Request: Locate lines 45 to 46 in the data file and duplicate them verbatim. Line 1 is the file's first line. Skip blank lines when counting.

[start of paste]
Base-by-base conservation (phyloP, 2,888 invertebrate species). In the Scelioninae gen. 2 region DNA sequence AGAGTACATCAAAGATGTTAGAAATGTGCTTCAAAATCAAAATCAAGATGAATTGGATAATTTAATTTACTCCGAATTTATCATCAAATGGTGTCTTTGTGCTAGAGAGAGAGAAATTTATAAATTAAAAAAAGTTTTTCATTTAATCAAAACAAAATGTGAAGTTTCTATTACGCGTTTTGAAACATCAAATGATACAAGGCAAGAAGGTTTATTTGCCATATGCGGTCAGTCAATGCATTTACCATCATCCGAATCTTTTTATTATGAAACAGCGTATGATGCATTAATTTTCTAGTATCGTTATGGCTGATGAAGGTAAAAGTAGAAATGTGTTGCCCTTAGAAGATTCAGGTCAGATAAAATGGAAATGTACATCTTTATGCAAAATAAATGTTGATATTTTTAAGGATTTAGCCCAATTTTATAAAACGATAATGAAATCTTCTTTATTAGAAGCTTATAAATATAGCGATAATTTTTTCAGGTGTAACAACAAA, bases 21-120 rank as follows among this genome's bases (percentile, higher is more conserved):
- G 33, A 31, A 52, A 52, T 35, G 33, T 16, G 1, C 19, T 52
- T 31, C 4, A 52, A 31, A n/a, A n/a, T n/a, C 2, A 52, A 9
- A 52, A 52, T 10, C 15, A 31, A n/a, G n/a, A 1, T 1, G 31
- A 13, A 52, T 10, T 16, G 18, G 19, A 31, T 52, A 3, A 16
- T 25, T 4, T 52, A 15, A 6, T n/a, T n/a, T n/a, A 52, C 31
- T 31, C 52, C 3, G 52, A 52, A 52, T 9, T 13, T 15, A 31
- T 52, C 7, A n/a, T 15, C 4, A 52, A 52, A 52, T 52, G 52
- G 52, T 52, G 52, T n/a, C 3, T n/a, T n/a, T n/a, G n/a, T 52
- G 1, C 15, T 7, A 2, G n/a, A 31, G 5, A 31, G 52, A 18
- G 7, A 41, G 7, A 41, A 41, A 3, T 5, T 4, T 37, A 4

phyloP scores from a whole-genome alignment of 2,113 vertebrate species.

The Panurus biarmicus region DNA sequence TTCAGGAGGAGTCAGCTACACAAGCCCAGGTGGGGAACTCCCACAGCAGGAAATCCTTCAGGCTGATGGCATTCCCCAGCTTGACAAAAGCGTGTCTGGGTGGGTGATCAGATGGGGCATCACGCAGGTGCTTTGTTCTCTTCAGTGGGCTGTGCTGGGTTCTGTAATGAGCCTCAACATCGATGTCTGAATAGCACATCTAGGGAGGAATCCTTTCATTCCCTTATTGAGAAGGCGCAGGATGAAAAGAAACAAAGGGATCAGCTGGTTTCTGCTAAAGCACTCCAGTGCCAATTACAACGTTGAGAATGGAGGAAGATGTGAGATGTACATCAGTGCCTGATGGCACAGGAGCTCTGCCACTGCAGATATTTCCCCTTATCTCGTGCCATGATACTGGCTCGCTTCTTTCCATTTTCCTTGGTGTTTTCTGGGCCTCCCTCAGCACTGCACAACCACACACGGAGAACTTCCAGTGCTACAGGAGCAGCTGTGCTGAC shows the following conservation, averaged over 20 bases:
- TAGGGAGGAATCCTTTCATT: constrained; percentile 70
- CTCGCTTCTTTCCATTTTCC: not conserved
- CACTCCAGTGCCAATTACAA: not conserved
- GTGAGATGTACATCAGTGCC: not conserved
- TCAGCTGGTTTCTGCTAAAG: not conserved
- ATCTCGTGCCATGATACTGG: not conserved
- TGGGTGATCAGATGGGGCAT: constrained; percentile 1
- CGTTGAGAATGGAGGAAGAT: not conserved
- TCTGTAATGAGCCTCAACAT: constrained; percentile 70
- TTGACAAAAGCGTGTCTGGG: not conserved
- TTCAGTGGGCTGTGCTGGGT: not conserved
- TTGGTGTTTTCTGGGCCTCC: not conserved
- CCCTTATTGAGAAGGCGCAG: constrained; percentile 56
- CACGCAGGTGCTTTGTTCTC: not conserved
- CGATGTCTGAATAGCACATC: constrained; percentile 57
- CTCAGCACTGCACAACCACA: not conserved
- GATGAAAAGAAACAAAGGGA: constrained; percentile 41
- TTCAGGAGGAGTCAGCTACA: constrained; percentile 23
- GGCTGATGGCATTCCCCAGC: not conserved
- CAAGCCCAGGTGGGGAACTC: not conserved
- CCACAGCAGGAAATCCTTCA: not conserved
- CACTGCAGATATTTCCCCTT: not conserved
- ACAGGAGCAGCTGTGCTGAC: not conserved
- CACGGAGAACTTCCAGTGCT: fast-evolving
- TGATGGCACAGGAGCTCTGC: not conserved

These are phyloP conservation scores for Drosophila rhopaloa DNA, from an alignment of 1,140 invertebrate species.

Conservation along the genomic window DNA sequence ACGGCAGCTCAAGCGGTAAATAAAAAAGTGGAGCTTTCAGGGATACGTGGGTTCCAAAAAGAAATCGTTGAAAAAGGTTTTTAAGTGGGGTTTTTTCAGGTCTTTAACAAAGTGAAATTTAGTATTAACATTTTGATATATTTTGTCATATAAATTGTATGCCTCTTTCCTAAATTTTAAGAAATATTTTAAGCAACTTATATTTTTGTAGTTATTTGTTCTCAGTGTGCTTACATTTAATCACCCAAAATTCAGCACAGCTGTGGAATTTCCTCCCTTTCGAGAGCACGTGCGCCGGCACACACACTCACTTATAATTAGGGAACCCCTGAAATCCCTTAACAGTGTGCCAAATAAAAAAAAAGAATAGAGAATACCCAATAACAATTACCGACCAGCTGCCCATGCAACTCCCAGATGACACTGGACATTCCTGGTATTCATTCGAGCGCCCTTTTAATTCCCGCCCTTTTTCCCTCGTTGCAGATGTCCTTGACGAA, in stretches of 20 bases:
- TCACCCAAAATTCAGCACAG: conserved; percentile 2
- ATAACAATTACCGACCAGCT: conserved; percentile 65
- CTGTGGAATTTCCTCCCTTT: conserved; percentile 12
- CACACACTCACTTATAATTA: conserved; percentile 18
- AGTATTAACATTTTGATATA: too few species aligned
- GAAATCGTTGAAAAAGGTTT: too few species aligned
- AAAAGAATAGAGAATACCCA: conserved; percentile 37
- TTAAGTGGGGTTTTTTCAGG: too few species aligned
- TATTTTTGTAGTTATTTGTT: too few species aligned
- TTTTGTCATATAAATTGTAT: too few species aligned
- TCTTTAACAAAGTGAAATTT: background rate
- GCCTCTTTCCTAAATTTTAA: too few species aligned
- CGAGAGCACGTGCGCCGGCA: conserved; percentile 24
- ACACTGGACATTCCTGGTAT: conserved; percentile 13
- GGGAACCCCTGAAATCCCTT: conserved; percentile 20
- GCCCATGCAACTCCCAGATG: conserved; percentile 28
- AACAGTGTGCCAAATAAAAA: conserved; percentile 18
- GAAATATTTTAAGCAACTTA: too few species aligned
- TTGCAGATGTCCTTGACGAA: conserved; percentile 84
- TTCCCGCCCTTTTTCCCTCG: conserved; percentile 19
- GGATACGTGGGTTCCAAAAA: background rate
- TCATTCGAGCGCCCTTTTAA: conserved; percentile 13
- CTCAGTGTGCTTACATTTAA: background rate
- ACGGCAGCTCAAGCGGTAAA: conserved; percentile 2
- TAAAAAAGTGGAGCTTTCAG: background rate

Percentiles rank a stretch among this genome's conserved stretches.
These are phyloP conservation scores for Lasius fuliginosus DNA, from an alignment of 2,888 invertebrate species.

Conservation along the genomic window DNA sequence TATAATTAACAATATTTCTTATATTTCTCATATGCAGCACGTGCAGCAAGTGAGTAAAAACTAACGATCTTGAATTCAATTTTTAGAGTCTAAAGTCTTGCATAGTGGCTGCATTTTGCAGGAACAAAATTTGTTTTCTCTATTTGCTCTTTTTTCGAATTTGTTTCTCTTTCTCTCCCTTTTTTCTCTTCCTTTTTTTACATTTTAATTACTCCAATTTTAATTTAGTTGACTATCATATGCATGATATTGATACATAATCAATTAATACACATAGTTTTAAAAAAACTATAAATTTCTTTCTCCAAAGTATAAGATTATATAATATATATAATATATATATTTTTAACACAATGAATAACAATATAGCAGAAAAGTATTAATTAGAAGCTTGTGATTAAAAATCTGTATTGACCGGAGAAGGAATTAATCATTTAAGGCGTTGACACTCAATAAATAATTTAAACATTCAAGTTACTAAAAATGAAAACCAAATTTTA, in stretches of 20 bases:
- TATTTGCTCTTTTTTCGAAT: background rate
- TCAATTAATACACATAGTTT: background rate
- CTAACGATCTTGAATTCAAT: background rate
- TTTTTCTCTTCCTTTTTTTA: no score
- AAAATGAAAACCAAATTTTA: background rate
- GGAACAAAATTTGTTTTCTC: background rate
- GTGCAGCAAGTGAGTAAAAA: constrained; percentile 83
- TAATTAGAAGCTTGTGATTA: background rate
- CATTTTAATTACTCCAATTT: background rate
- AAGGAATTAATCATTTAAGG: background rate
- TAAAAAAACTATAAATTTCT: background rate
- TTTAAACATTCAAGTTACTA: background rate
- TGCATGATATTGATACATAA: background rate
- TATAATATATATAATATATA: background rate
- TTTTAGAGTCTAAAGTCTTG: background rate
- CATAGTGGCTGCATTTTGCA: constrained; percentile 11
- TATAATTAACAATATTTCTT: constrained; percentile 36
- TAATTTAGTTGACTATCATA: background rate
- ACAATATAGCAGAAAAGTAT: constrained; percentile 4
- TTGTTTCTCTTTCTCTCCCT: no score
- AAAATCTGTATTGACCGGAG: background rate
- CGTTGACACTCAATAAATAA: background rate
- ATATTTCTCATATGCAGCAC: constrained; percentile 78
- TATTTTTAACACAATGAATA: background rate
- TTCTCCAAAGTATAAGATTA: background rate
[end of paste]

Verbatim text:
- AGTATTAACATTTTGATATA: too few species aligned
- GAAATCGTTGAAAAAGGTTT: too few species aligned